5) I could teach a grade 5 to invest in basic indexes. No exaggeration. It is not difficult (in fact doing the paperwork to get a discount brokerage is the hardest part), no matter what your mutual-fund compensated advisor tells you
Ok, so back to Mr. Bradley. He begins the article by stating he runs a firm that offers actively managed funds. While some might criticize his bias, I give him props for admitting it right up front. He also agrees with me in principle, saying that Canada’s mutual fund industry is “abysmal,” but then Mr. Bradley gets into muddying the waters. I think this will quickly become the new strategy for mutual fund managers out there once the passive investing crowd starts to eat into their market share more and more. If you can’t dazzle them with brilliance, then baffle them with BS right?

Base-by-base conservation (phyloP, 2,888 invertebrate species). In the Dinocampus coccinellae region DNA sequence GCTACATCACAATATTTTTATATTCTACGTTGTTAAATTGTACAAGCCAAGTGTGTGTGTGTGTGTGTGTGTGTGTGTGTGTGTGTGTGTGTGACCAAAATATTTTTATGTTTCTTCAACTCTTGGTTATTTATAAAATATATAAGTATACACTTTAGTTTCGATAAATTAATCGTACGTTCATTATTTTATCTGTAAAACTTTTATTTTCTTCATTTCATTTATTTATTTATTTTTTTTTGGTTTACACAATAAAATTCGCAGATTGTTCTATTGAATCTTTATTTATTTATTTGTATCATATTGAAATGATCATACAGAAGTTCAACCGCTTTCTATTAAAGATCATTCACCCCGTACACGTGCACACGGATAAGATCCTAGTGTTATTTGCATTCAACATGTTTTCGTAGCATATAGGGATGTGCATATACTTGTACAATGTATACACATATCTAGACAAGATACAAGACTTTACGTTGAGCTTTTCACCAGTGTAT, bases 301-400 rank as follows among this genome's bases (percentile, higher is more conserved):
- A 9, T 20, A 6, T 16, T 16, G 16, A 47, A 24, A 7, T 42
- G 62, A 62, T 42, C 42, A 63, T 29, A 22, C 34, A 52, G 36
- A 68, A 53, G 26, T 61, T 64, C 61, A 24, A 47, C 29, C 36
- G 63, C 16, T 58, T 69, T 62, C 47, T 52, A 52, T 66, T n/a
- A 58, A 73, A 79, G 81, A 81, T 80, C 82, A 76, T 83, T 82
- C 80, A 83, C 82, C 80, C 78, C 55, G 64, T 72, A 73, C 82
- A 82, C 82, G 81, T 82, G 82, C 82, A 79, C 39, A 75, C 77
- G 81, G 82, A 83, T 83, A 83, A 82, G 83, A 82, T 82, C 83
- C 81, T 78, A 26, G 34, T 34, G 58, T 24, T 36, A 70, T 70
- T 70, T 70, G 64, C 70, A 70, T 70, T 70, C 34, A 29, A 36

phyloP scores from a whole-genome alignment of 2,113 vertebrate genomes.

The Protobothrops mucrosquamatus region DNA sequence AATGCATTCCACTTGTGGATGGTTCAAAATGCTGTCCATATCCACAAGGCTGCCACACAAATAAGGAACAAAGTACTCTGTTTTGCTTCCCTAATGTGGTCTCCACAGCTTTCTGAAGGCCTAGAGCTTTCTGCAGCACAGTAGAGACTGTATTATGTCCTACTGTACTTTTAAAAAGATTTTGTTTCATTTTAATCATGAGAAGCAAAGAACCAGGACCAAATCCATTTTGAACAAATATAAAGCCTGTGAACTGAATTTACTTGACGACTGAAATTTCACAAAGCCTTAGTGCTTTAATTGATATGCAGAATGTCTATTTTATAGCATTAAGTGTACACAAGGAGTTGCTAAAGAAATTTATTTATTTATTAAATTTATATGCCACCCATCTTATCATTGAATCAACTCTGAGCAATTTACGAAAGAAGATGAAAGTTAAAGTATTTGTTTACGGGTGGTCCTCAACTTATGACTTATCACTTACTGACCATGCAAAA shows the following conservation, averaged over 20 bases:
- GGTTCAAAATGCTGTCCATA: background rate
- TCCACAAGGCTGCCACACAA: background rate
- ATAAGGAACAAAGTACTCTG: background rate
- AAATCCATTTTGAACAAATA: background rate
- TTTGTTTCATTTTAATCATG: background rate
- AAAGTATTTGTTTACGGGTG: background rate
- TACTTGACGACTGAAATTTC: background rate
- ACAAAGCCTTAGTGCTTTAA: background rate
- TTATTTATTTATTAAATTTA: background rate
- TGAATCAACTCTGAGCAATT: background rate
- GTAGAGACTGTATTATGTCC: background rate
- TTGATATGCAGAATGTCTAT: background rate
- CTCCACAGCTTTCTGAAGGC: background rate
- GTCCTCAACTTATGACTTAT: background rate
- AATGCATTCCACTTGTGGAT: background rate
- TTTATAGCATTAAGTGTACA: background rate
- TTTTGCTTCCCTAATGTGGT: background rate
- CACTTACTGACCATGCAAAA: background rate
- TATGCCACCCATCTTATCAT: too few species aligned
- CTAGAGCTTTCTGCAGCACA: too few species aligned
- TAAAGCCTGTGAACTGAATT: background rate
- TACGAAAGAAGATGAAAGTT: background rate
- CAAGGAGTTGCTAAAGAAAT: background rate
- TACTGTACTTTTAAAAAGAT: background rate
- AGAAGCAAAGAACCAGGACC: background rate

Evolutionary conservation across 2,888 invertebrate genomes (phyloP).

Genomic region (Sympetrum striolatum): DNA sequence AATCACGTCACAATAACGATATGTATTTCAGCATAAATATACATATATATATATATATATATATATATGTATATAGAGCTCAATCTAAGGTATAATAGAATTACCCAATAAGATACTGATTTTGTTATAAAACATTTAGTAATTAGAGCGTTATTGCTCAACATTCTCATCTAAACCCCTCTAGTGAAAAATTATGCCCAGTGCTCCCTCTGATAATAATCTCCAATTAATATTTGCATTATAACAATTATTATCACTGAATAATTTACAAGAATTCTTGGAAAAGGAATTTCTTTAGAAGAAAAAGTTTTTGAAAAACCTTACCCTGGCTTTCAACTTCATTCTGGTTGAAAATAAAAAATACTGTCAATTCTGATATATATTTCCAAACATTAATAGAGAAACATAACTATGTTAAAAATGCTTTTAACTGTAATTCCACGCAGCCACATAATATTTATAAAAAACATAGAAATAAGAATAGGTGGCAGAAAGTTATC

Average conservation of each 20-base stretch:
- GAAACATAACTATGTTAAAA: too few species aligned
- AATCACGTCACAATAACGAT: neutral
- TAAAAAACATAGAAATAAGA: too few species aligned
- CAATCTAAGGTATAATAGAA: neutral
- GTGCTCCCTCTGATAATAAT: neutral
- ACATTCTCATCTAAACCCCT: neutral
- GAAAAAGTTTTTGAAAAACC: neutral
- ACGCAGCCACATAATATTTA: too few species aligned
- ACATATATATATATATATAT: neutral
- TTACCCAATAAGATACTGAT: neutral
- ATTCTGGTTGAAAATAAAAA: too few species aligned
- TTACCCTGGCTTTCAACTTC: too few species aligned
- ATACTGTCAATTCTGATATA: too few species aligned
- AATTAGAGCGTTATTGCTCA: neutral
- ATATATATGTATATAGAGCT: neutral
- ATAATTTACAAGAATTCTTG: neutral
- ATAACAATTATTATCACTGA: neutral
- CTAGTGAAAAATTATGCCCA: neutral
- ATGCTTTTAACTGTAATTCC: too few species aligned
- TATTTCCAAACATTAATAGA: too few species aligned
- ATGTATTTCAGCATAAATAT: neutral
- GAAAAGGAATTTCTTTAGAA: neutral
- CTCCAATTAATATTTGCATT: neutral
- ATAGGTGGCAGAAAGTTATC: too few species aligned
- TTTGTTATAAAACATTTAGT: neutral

The columnist makes the assertion that, “I do take issue with these studies because they overstate the case for indexing. They compare apples to oranges – “after-fee” mutual-fund returns to “pre-fee” benchmarks returns.” He goes on to define what is include in a mutual fund MER and then makes a neat little pivot into saying, “In the studies, however, mutual funds aren’t measured against actual index portfolios, but rather market indexes that have no costs attached. Unfortunately, investors can’t replicate these benchmark returns. ETFs have MERs too, and when they’re bought or sold, trading commissions are charged and a small premium/discount to net asset value is absorbed. My indexing friends tell me it costs about 0.5 per cent (all in) to run a balanced ETF portfolio at a discount broker. Investors wanting advice would expect to pay an additional 0.75 to 1.25 per cent at a full-service firm.” This is such a ridiculous convolution of the facts I’m surprised that Rob Carrick didn’t just march across the office (sorry I still imagine newspapers having offices like in Spider-Man cartoons, not sure if this is a reality) and lay the smack down.